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How To Fix a Door That Won't Stay Open

A door that won't stay put, when part way or all the way open can be annoying. Whether it swings closed or open, if it moves on its own, it is not properly adjusted. The problem can result from the door and it's hardware, or it can result from settling of the building.

If you hold a string with a weight tied to the end, the weight will swing and stop, pointing straight down. It stops at the lowest point of its swing arc. When a door moves, it is acting in a similar manner, it is trying to move to the lowest point in its arc. When a door is properly adjusted, all points of its swing arc are level and so there is no lowest point.

Assuming that a door is square and balanced, then it will have a low point in it's swing arc when one of it's hinges is not plumb with the other hinge. Using the the image below as an example, the top hinge is farther into the doorway than the bottom hinge. In this case the door will tend to swing closed. If the bottom hinge is farther into the doorway, the door will tend to swing open.

If the door hinges are plumb when looking at them from in front of the door, then the next thing to check is that they are plumb when looking at them from the door frame. Open the door, step in to the opening and turn to face the hinges. If the top hinge is to the left or right of the bottom hinge, the door is going to swing in the direction of the top hinge.

The goal is to restore the hinges to plumb. When the hinges are plumb, the door should remain in whatever position it is placed. If the house has shifted significantly, it may be impossible to adjust the hinges and have the door look acceptable. In that case you may need to reinstall the entire door frame to restore it to plumb.

If you are lucky, the problem may be fixed by simply tightening all the screws in the hinges. Lift the door gently and place magazines under it to support the door. Now tighten all of the hinge screws, on both the door and the door frame. If they were loose, then the problem may be resolved. You might want to replace the screws in the door frame with longer ones to provide better support for the door.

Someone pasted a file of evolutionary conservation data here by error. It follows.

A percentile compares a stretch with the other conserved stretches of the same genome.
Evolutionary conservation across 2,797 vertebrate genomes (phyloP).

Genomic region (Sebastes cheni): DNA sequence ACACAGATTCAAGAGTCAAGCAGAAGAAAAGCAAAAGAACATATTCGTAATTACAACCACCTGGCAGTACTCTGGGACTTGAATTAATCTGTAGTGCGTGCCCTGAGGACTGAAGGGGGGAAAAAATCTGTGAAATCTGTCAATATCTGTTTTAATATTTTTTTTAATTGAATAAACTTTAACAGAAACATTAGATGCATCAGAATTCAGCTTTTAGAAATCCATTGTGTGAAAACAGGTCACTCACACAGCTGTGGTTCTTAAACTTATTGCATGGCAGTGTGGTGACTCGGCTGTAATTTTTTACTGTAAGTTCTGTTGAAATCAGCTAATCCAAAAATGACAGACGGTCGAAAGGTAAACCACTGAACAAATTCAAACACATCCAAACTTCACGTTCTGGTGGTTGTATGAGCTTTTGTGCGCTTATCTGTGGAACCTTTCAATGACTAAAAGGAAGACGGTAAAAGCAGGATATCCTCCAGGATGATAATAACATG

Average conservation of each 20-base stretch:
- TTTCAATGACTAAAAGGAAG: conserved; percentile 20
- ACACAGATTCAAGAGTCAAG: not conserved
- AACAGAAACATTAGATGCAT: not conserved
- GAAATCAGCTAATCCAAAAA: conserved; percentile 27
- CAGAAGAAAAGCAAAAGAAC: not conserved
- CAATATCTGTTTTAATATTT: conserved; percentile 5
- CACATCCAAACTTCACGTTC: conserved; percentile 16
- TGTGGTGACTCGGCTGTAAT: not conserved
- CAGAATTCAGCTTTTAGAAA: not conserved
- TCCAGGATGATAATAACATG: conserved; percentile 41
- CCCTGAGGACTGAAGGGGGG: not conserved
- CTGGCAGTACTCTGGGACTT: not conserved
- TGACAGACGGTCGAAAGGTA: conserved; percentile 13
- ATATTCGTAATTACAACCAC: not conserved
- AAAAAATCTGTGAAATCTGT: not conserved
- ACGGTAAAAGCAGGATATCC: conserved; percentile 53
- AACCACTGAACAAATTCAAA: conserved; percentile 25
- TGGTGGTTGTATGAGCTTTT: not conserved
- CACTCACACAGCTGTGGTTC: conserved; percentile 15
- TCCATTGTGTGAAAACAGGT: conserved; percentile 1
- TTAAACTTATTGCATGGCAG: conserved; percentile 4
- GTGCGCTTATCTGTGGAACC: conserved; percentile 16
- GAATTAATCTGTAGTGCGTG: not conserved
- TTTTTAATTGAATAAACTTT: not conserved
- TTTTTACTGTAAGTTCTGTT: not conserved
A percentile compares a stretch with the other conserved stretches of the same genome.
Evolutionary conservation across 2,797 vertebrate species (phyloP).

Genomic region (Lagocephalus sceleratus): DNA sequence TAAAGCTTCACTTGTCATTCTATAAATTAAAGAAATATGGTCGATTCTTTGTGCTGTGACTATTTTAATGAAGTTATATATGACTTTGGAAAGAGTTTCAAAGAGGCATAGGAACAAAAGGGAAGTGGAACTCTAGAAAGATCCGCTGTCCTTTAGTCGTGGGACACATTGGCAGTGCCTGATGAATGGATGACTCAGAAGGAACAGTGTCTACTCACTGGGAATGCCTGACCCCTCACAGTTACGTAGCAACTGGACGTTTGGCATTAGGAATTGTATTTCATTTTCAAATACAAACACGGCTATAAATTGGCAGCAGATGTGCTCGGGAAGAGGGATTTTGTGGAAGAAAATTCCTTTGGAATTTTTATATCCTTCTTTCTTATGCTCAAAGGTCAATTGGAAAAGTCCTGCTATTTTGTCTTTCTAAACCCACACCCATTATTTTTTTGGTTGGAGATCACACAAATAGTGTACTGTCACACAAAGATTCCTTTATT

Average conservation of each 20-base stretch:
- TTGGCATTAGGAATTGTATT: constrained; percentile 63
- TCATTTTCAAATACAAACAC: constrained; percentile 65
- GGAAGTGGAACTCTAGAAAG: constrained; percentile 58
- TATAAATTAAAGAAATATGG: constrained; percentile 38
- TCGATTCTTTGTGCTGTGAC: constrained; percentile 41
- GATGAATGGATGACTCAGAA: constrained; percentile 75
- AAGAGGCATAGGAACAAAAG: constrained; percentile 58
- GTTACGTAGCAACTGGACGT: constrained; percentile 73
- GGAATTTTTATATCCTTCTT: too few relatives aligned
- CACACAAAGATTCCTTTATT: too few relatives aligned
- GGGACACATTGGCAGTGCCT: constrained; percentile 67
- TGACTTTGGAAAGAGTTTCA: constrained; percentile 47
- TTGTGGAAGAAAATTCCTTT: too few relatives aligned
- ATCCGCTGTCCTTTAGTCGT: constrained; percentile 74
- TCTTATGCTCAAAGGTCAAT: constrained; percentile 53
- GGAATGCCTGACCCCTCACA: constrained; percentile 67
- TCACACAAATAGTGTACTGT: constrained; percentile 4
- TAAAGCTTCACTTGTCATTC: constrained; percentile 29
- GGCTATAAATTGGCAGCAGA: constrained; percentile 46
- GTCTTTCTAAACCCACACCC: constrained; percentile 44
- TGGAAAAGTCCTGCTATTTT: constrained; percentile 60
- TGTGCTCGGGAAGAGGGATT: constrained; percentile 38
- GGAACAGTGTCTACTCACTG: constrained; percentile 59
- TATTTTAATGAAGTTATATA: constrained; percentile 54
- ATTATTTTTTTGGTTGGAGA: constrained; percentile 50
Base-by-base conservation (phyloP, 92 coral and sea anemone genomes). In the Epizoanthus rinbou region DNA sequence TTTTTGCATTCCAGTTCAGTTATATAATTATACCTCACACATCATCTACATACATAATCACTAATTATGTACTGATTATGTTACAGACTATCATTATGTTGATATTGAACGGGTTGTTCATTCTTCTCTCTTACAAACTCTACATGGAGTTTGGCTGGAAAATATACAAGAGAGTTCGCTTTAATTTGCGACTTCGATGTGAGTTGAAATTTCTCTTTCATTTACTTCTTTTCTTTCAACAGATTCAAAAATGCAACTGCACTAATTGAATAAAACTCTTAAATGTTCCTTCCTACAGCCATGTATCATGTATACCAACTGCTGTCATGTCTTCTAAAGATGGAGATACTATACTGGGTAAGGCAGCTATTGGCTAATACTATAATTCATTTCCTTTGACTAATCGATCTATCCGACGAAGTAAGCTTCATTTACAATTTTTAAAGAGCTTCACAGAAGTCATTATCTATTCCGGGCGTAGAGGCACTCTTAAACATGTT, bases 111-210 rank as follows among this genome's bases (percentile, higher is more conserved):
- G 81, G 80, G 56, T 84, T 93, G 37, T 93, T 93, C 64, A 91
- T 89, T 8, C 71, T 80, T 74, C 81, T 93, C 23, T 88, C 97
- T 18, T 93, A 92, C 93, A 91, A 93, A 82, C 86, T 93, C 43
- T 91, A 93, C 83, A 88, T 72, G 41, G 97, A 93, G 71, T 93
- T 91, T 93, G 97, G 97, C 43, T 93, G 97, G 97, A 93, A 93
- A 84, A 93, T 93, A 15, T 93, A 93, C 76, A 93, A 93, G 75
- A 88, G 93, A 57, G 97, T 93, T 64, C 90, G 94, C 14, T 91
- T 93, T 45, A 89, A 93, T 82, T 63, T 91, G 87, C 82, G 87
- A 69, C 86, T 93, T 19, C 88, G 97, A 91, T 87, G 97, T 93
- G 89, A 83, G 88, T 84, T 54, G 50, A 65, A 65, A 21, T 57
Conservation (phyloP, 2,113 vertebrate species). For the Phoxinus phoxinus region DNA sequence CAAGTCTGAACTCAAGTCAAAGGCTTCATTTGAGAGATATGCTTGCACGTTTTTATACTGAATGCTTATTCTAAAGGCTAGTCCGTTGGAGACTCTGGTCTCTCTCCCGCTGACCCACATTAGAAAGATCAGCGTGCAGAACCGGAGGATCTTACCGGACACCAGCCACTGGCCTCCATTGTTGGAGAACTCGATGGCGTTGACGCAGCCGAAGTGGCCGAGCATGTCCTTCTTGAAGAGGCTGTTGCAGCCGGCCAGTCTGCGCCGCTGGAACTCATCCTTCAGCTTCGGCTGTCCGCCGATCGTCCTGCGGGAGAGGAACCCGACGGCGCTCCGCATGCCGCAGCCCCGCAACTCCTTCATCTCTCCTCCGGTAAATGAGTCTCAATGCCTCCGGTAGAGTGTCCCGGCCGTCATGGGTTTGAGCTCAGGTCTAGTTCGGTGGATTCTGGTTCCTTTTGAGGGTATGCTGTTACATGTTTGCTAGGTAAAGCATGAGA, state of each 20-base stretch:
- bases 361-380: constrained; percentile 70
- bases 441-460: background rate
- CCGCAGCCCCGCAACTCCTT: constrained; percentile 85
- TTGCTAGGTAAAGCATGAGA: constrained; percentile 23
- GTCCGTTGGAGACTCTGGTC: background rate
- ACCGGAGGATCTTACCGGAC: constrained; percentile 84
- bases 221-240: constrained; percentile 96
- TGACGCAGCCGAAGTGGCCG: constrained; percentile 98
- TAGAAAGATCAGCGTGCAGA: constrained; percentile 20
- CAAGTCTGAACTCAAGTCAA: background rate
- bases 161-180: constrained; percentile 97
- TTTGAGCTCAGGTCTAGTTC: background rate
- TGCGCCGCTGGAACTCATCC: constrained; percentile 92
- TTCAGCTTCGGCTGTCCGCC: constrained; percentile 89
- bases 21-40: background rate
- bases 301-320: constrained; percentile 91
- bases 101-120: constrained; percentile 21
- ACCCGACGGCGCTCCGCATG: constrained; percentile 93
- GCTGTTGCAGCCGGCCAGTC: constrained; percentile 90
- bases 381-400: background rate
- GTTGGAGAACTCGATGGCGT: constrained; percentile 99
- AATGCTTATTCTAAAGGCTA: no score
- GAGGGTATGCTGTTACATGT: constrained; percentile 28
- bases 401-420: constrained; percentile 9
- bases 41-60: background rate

If that didn't work, then the hinges are probably out of plumb. If you want to avoid the trouble of bringing the hinges in to plumb, an option is to tighten the hinge pins in the hinges. By increasing the friction between the hinge plates and the hinge pin, the door will be less likely to swing on its own. The hinge pin is the long pin that connects the knuckles of the two hinge plates together. You may be able to tap the pin firmly into the hinge plates to increase the friction. If the pin has a screw on finial, tightening the finial might have the same affect.

To adjust the hinges to bring them in to plumb, you will need to either adjust the mortise or shim the hinge. Note that these changes will also affect the fit of the door to the door frame. By bringing the door into plumb, it may no longer close properly in an out of plumb door frame.

For a hinge that extends too far into the door opening, you can either deepen the mortise (the little wooden pocket that the hinge plate sits in on the door frame) or shim the other hinge to extend it further into the doorway. Which is better depends upon the fit of the door in the frame. If shimming will cause the door to bind, then deepening the mortise may be the better choice.

Adjusting the hinge will require you to remove the door. Because doors can be quite heavy and are generally unwieldy, always work with an assistant when removing the door. To remove the door, place some magazines under to support its weight. Remove the bottom hinge pin first, then the middle finally the top. The hinge is removed by sliding it up and out of the hinge plate knuckles. If it has a bottom finial, remove the finial first by unscrewing it. If the hinge pin cannot be pulled out, use a nail set at the bottom of the pin and tap it out with a hammer.

With the hinge pins removed, slide the door away from the door frame and set the door aside. Unscrew the hinge plate and insert a shim made from cardboard or chisel out a small amount of wood to deepen or shift the mortise. Replace the door and slip the top hinge pin in first, then the bottom then the middle. Check that the door can close properly then check that it will stand in any position it is placed. Repeat the steps as necessary to fine tune the adjustment.

Caution: Please read our safety information before attempting any installation or repairs.

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